What about the Safari ride at Animal Kingdom...Couldn't you just go to the zoo???
Disneyland was full of experiences that weren't all that unheard of at the time. Fantasyland had the carnival rides. Frontierland was pretty much built in the image of Knott's Ghosttown.
But it was shown on TV as DISNEYLAND and what you were doing was driving across the country to go to the same DISNEYLAND you saw on TV. You were driving across the country to see the celebrities (Davy Crocket and Mickey Mouse). The rides were really just a bonus.
I will concede this: if Disney went totally all-out in theming the exterior landscape of Paradise Pier to a completely convincing (although not 100% accurate) simulacrum of these old boardwalks, providing an intensely nostalgic and warm and magical experience, I just might be able to support that. Maybe. But there would have to be no expense spared. It would need to be really special. The kind of place that makes you yearn for the past. Main Street in amusement park form. Which is, to a certain degree, the direction Disney is starting to take with the land.
But the rides are very, very problematic. In such a land, each ride would represent exactly what it is: a mechanical amusement park ride. And there's no Disney "magic" in that. Riding an unusually thrilling Ferris wheel that pretends to be an unusually thrilling Ferris wheel is great, but not in a Disney park at Disney prices. Riding a drop tower that pretends to be a drop tower is great, but not in a Disney park at Disney prices.
When I go to a Disney park, I don't want to be thinking about the fact that I'm in a large facility that's designed to provide automated thrills and storytelling and immersion in exchange for beaucoup bucks. (Well, sometimes I do want to think about that. But I want to do it because I want to do it, not because the environment reminds me.) The way you make guests half-forget they're in an amusement park is by immersing them in simulated environments...by taking them on adventures that have nothing to do with amusement parks.
And like Data, I think I can fall in love with a Paradise Pier that is done to perfection. No expense spared. A true seaside atmosphere. There IS something romantic about it as I said before. But they've got a long way to go.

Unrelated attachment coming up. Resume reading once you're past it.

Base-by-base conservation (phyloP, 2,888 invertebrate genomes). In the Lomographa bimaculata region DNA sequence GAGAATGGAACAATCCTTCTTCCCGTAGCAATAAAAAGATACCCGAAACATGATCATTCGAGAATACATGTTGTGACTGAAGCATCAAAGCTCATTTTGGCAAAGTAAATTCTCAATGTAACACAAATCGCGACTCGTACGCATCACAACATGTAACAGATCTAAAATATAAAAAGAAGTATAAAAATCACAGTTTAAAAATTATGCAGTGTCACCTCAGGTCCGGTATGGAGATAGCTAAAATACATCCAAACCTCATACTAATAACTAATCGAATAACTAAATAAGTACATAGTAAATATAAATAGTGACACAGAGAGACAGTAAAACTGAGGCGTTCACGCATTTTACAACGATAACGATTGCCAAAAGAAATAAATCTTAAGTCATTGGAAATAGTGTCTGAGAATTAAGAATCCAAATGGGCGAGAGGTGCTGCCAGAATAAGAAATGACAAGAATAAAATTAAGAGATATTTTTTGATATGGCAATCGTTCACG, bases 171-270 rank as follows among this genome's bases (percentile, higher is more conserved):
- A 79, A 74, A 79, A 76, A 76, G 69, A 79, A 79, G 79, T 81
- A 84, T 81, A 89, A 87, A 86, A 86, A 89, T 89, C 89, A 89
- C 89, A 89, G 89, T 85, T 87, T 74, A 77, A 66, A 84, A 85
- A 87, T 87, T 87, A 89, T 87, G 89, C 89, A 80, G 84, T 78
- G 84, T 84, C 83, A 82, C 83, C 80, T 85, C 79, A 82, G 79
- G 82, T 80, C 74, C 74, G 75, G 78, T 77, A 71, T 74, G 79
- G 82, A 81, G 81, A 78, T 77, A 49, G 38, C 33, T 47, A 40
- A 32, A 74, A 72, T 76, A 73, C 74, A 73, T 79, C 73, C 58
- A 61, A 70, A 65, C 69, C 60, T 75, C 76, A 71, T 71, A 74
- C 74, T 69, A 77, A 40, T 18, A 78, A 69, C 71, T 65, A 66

Yet again, just because something was good enough in 1954 does not make it right for 2009. DCA should not be trying to immitate Disneyland during its infant stage when there wasn't any money, technology, or real foundation for the company.
That's what made me think of the initial question in the first place. The reality is Pressler f*t up. Sorry, but he did. The entire execution of his tenure is just....yeah.
So I asked if Walt had came up with the idea for Paradise Pier and ran with it, obviously sparring no expense, would it be so bad. Is it the idea of Paradise Pier or the execution of 10-cent-Press' bored-walk?
Personally I'd like to see Screamin's cars revamped to look like the Giant Dipper's at santa Cruz or Belmont, change the screamtubes to the wood-style housing tunnels old school coaster had, and make the que/station inclosed, with the initial turn to the launch station dark. It would make screamin a themed coaster. You'd see supports, but that is part of the theme. BTMRR's engine on the front doesn't obstruct the view of the ride, it adds to the theme. The same theory could be applied to screamin.
When the best you can do is make weak comparisons to a park that opened 54 years ago, there's a problem. If being "relevant" is truly that important, comparisons like that should be a red flag for Disney.
For the exteriors, sure, it's mostly the execution. But for the ride experiences, it's the very idea, like I said above. Unless it's a boardwalk with a very significant Disney-ish twist, the rides still represent exactly what they are. And that's a problem. A Disney ride should take me somewhere else - it should be an attraction. It should aim to be a lot more than a system of mechanical vehicles that take you through scenes or provide views or pump you full of adrenaline. But to aim that high would be out of theme in a land that simply emulates the boardwalks of the past.Quote:
Originally Posted by dizzneeland
I think the direction the Pier is taking is more appropriate to what you're talking about. There isn't a way around having a 'wood' coaster, ferris wheel and at least 1 spin ride at any pier. And that's where you see the fault in the overall theme...BUT, with the inclusion of TSMM, TLM, WoC, and the design overlay taking place, the off the shelf but needed rides balance with the true to heart Disney attractions. The land will(should) further take shape once the beer garden, possible new E-ticket to replace Goofy, and etc start to happen. Once the upgrades are complete, the land should be amazing and truely Disney in the same sense that Animal Kingdom isn't just a zoo.